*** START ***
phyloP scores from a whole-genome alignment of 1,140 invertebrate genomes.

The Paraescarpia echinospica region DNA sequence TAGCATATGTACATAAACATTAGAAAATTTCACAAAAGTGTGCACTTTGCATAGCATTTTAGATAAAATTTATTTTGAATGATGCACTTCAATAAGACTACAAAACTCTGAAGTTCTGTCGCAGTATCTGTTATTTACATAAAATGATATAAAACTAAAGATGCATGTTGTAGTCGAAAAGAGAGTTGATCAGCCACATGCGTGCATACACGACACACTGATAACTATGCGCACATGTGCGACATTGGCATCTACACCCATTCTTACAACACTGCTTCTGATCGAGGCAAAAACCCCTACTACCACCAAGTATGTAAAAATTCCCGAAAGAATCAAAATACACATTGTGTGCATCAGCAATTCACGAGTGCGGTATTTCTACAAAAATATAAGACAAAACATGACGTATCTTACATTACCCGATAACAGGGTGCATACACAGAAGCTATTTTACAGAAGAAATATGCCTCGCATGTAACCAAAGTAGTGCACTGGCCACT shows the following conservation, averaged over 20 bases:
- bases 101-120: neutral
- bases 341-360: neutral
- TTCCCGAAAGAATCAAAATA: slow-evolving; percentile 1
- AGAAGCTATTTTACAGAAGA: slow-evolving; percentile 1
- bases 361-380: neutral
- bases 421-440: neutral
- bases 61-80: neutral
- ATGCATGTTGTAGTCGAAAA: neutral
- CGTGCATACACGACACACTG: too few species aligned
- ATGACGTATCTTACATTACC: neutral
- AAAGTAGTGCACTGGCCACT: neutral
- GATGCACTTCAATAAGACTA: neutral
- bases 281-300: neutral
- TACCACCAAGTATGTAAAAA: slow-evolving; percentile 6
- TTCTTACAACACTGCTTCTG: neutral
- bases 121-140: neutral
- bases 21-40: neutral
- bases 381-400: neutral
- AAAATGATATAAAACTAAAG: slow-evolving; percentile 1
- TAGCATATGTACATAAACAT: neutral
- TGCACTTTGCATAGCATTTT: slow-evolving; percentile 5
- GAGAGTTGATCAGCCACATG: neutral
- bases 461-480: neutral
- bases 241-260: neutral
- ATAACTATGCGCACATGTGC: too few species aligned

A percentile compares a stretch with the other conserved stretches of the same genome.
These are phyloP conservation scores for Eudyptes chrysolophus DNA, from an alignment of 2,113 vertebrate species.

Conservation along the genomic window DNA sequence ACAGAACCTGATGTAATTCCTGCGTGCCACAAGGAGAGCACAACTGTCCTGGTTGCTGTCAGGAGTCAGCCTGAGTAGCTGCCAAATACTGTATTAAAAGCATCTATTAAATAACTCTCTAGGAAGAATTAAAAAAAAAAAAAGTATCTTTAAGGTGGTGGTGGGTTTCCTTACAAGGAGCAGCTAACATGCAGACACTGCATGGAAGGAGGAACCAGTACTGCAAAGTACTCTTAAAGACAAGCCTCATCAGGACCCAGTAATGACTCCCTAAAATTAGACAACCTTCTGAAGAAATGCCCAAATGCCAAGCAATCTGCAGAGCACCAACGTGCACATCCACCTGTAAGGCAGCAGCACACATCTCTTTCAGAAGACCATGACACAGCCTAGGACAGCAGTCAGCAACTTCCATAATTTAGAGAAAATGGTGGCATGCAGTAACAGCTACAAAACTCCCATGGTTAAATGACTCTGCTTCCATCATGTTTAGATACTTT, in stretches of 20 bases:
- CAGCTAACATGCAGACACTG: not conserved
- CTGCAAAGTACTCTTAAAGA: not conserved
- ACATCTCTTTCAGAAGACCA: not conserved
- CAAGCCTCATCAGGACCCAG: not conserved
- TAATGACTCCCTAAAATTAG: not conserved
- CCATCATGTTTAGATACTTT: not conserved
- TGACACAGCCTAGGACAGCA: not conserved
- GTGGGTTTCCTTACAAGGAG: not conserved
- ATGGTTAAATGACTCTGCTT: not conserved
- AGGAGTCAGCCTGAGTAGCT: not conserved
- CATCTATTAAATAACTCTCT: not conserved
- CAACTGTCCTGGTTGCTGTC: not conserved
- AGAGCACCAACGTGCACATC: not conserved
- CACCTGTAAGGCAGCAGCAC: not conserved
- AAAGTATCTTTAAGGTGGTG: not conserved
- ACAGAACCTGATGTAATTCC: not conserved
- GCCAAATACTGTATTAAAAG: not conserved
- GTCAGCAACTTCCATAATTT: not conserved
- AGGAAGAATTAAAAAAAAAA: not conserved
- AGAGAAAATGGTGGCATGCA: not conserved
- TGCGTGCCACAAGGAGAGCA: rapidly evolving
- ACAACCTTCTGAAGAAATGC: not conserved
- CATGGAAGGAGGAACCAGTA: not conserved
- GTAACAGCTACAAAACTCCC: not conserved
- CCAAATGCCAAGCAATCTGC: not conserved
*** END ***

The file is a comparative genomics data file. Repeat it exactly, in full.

phyloP scores from a whole-genome alignment of 1,140 invertebrate genomes.

The Paraescarpia echinospica region DNA sequence TAGCATATGTACATAAACATTAGAAAATTTCACAAAAGTGTGCACTTTGCATAGCATTTTAGATAAAATTTATTTTGAATGATGCACTTCAATAAGACTACAAAACTCTGAAGTTCTGTCGCAGTATCTGTTATTTACATAAAATGATATAAAACTAAAGATGCATGTTGTAGTCGAAAAGAGAGTTGATCAGCCACATGCGTGCATACACGACACACTGATAACTATGCGCACATGTGCGACATTGGCATCTACACCCATTCTTACAACACTGCTTCTGATCGAGGCAAAAACCCCTACTACCACCAAGTATGTAAAAATTCCCGAAAGAATCAAAATACACATTGTGTGCATCAGCAATTCACGAGTGCGGTATTTCTACAAAAATATAAGACAAAACATGACGTATCTTACATTACCCGATAACAGGGTGCATACACAGAAGCTATTTTACAGAAGAAATATGCCTCGCATGTAACCAAAGTAGTGCACTGGCCACT shows the following conservation, averaged over 20 bases:
- bases 101-120: neutral
- bases 341-360: neutral
- TTCCCGAAAGAATCAAAATA: slow-evolving; percentile 1
- AGAAGCTATTTTACAGAAGA: slow-evolving; percentile 1
- bases 361-380: neutral
- bases 421-440: neutral
- bases 61-80: neutral
- ATGCATGTTGTAGTCGAAAA: neutral
- CGTGCATACACGACACACTG: too few species aligned
- ATGACGTATCTTACATTACC: neutral
- AAAGTAGTGCACTGGCCACT: neutral
- GATGCACTTCAATAAGACTA: neutral
- bases 281-300: neutral
- TACCACCAAGTATGTAAAAA: slow-evolving; percentile 6
- TTCTTACAACACTGCTTCTG: neutral
- bases 121-140: neutral
- bases 21-40: neutral
- bases 381-400: neutral
- AAAATGATATAAAACTAAAG: slow-evolving; percentile 1
- TAGCATATGTACATAAACAT: neutral
- TGCACTTTGCATAGCATTTT: slow-evolving; percentile 5
- GAGAGTTGATCAGCCACATG: neutral
- bases 461-480: neutral
- bases 241-260: neutral
- ATAACTATGCGCACATGTGC: too few species aligned

A percentile compares a stretch with the other conserved stretches of the same genome.
These are phyloP conservation scores for Eudyptes chrysolophus DNA, from an alignment of 2,113 vertebrate species.

Conservation along the genomic window DNA sequence ACAGAACCTGATGTAATTCCTGCGTGCCACAAGGAGAGCACAACTGTCCTGGTTGCTGTCAGGAGTCAGCCTGAGTAGCTGCCAAATACTGTATTAAAAGCATCTATTAAATAACTCTCTAGGAAGAATTAAAAAAAAAAAAAGTATCTTTAAGGTGGTGGTGGGTTTCCTTACAAGGAGCAGCTAACATGCAGACACTGCATGGAAGGAGGAACCAGTACTGCAAAGTACTCTTAAAGACAAGCCTCATCAGGACCCAGTAATGACTCCCTAAAATTAGACAACCTTCTGAAGAAATGCCCAAATGCCAAGCAATCTGCAGAGCACCAACGTGCACATCCACCTGTAAGGCAGCAGCACACATCTCTTTCAGAAGACCATGACACAGCCTAGGACAGCAGTCAGCAACTTCCATAATTTAGAGAAAATGGTGGCATGCAGTAACAGCTACAAAACTCCCATGGTTAAATGACTCTGCTTCCATCATGTTTAGATACTTT, in stretches of 20 bases:
- CAGCTAACATGCAGACACTG: not conserved
- CTGCAAAGTACTCTTAAAGA: not conserved
- ACATCTCTTTCAGAAGACCA: not conserved
- CAAGCCTCATCAGGACCCAG: not conserved
- TAATGACTCCCTAAAATTAG: not conserved
- CCATCATGTTTAGATACTTT: not conserved
- TGACACAGCCTAGGACAGCA: not conserved
- GTGGGTTTCCTTACAAGGAG: not conserved
- ATGGTTAAATGACTCTGCTT: not conserved
- AGGAGTCAGCCTGAGTAGCT: not conserved
- CATCTATTAAATAACTCTCT: not conserved
- CAACTGTCCTGGTTGCTGTC: not conserved
- AGAGCACCAACGTGCACATC: not conserved
- CACCTGTAAGGCAGCAGCAC: not conserved
- AAAGTATCTTTAAGGTGGTG: not conserved
- ACAGAACCTGATGTAATTCC: not conserved
- GCCAAATACTGTATTAAAAG: not conserved
- GTCAGCAACTTCCATAATTT: not conserved
- AGGAAGAATTAAAAAAAAAA: not conserved
- AGAGAAAATGGTGGCATGCA: not conserved
- TGCGTGCCACAAGGAGAGCA: rapidly evolving
- ACAACCTTCTGAAGAAATGC: not conserved
- CATGGAAGGAGGAACCAGTA: not conserved
- GTAACAGCTACAAAACTCCC: not conserved
- CCAAATGCCAAGCAATCTGC: not conserved